This year Joanne Kates, our noted restaurant reviewer, ate her way around the city’s best (and sometimes not-so-best) restaurants. Here are her top five reviews from 2017, which thankfully include the terms "curmudgeon," "hipsterville" and "borderline hostile."
Erik Joyal and John Sinopoli, who’ve opened several restos together, are in charge of the food at the Broadview, a project of Streetcar Crowsnest, which put $26 million into a three-year reno of the old pile built in 1891 — now a boutique hotel with three restaurant/bar spaces. Bye bye Jilly’s strip club, hello hipsters. They’re calling it the Drake of the east end.
Then there’s Ardo, the super-popular newish Sicilian restaurant in Corktown. It’s friendly and pleasant-looking, done in pale colours with warm lighting, Sicilian tchotchkes and a great buzz. Lots of people, lots of noise. And a few ringside bar seats overlooking the fast-moving and superbly fragrant open kitchen.
Chef Nuit Regular and her husband Jeff have made a delicious niche in Toronto catering to us, the not-so-hot-chili people. And now Kiin, their fourth restaurant (after Pai, Sukhothai and Sabai Sabai), a pale and lovely room.
Every single plate of food they put in front of us is … fabulous. Glorious ingredients, sourced carefully, fresh, pure, excellent. All treated with utmost respect and grace. Worth putting up with the guy.
Take a restaurant dream team, add a pinch of hipster, a soupçon of cream and a healthy dollop of impeccable seafood, season it à la française, and what have you got? The dishiest new resto to hit Toronto in a year!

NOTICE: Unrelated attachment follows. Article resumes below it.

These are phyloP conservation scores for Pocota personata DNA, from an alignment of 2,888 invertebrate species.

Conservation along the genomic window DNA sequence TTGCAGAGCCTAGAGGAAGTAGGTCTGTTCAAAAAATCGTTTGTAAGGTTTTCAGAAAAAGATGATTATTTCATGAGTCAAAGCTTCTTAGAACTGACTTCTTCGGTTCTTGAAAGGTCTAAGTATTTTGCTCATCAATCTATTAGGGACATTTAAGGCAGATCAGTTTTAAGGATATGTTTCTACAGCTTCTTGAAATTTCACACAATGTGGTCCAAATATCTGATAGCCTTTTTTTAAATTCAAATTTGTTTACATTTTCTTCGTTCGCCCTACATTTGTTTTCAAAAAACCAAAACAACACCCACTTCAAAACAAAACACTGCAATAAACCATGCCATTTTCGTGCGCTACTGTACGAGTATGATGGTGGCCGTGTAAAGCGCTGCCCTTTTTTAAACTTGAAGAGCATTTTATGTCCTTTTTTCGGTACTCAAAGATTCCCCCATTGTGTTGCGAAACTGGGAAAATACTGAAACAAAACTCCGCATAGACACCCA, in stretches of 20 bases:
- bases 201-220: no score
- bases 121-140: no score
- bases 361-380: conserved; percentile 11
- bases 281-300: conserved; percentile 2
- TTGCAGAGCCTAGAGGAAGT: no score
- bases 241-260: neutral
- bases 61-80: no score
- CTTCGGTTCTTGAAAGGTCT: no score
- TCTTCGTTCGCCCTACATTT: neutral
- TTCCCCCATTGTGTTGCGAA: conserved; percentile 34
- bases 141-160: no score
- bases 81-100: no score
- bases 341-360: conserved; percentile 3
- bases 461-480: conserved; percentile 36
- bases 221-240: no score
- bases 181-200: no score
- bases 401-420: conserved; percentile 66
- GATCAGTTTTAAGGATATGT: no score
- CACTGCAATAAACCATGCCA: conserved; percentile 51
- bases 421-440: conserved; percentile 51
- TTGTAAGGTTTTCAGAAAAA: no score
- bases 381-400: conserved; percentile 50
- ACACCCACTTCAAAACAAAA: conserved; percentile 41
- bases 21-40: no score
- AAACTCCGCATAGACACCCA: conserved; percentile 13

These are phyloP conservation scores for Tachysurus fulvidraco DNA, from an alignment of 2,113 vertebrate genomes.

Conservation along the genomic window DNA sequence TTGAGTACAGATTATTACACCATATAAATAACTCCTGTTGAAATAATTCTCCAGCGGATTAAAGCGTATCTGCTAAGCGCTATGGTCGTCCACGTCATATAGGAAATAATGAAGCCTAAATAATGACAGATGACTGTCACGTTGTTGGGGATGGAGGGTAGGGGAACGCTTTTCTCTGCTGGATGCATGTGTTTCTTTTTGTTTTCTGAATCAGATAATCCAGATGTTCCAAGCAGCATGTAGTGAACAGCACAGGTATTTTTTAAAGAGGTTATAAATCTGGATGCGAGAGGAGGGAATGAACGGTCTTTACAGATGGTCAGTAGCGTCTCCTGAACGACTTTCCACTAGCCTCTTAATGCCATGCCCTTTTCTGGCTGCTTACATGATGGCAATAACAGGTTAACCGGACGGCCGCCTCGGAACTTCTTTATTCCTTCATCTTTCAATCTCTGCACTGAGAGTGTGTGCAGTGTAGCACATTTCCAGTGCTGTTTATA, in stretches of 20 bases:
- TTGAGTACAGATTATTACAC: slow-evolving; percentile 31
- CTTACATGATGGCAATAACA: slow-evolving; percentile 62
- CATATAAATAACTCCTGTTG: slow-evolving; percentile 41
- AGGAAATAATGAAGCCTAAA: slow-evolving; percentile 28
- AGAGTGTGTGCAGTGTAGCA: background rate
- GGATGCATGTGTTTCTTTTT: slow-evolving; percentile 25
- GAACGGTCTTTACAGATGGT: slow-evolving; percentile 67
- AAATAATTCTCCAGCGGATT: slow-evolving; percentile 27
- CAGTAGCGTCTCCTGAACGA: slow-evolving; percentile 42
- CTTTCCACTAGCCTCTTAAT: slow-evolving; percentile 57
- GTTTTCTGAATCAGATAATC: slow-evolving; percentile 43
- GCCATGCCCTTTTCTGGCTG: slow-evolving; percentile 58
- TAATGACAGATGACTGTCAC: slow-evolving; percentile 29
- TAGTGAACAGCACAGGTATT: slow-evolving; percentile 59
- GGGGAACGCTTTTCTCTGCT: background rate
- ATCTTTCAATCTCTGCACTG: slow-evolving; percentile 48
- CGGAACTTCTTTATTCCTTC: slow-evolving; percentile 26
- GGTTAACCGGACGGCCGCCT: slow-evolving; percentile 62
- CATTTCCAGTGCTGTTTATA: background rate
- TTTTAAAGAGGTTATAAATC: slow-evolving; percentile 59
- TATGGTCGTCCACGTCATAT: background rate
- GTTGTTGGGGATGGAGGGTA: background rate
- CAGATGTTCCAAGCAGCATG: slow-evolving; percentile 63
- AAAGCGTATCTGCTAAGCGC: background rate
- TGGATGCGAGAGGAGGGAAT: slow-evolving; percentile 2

Cherry-picking the menu works really well. Some of the fusion items, where East meets Latin, are really fun. Chef’s suite of ceviches are superbly entertaining: we’re captivated by the variegated flavours of tiraditos, raw tuna napped in passion fruit and lulo sauce, with black and white sesame seeds, chili-studded purée of butternut squash and baby greens.
It’s an Argentinian grill: the Argentinian tradition is to cook over a live fire of hardwood and Argentinian lump charcoal, which imparts a bit of a smoke undertone to the meat along with a charred crust that’s kissin’ cousin to crispy. Rather splendid.
Hence my excitement when Guu, the Vancouver mothership, opened a branch in Parkdale. Guu has been fooling around with the Toronto market for a few years. They first opened a fabulous Guu on Church Street and a second one on Bloor West.
I want to adore this restaurant. Guy Rawlings’ pedigree is sterling. Most recently he was operations manager at the esteemed Bar Isabel and Bar Raval, and long before that he was sous chef at Il Mulino on Eglinton, when it was great, and pastry chef at Celestin when it was great.
It’s a great concept. Who doesn’t love lobster and hate paying for it? Lbs. has picked a price point of $22, for which they sell four (!!) mains only: a 1.25 lb. lobster, a warm lobster roll, a brisket burger and a lobster salad. All but the salad come with fries. Sweet and simple.
Chantecler 2.0 has nothing to do with the Asian fusion lettucy thingies of chef Poon, but the room is unchanged — still a small and incredibly sweet bistro with thick wooden tables, some high-top, some regulation height, white tile floors a la française and a cheerful atmosphere with friendly service.